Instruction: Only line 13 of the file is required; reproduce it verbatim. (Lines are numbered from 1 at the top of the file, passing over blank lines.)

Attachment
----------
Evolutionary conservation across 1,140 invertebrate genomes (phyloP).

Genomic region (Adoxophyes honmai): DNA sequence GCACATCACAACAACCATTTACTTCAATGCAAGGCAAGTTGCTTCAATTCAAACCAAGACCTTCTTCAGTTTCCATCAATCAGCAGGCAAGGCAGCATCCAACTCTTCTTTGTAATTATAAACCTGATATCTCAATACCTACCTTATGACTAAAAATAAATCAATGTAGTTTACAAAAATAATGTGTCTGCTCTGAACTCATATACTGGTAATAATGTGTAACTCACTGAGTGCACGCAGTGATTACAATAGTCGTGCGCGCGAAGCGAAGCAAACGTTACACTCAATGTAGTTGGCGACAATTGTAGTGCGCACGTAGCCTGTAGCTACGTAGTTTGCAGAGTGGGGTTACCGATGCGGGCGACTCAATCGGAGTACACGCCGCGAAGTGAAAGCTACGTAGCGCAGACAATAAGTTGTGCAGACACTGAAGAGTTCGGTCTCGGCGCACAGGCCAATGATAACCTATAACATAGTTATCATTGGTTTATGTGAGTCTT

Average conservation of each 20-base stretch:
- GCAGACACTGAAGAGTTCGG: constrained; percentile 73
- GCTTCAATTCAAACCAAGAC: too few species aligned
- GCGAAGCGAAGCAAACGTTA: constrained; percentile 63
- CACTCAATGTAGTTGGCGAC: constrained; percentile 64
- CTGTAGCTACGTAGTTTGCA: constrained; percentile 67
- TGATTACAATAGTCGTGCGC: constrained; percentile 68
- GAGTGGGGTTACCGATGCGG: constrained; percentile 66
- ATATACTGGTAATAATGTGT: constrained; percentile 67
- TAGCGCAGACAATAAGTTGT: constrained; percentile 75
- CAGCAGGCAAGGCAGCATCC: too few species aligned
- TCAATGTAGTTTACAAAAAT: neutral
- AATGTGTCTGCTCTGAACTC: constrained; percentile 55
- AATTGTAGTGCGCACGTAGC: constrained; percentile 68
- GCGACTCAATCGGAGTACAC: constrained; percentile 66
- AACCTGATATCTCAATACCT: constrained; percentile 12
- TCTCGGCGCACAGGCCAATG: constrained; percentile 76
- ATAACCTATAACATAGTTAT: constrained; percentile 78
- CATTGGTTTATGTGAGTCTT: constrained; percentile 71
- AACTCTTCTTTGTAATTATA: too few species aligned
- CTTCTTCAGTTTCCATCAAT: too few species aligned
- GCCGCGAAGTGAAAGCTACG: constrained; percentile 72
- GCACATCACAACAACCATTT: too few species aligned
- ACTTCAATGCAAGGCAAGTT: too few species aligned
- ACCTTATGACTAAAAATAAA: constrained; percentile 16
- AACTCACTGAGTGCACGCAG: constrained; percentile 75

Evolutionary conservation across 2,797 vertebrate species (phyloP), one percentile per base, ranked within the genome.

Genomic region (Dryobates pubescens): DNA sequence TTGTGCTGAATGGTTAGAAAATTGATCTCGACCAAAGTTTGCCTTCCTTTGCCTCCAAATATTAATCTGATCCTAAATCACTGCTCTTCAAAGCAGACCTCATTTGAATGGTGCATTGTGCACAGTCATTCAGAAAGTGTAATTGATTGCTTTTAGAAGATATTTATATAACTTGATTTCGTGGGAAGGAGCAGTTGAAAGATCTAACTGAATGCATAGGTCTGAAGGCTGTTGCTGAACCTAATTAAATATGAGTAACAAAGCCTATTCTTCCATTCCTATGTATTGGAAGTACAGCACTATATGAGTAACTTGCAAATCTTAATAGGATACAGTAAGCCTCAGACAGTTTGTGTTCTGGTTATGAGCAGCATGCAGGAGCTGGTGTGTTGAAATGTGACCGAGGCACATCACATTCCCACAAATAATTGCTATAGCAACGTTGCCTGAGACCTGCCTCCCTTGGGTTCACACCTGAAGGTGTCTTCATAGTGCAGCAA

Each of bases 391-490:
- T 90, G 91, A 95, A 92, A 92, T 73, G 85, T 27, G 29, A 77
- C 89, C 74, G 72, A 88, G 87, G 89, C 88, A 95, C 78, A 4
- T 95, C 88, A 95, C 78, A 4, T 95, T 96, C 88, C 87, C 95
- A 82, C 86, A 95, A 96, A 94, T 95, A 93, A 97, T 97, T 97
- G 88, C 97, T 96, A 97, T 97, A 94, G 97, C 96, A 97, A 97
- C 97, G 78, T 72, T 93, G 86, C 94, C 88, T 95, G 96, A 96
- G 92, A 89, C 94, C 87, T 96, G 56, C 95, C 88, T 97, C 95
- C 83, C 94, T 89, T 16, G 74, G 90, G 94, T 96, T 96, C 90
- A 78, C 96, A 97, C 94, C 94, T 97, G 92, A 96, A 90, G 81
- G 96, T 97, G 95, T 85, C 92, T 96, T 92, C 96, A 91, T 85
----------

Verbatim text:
- CAGCAGGCAAGGCAGCATCC: too few species aligned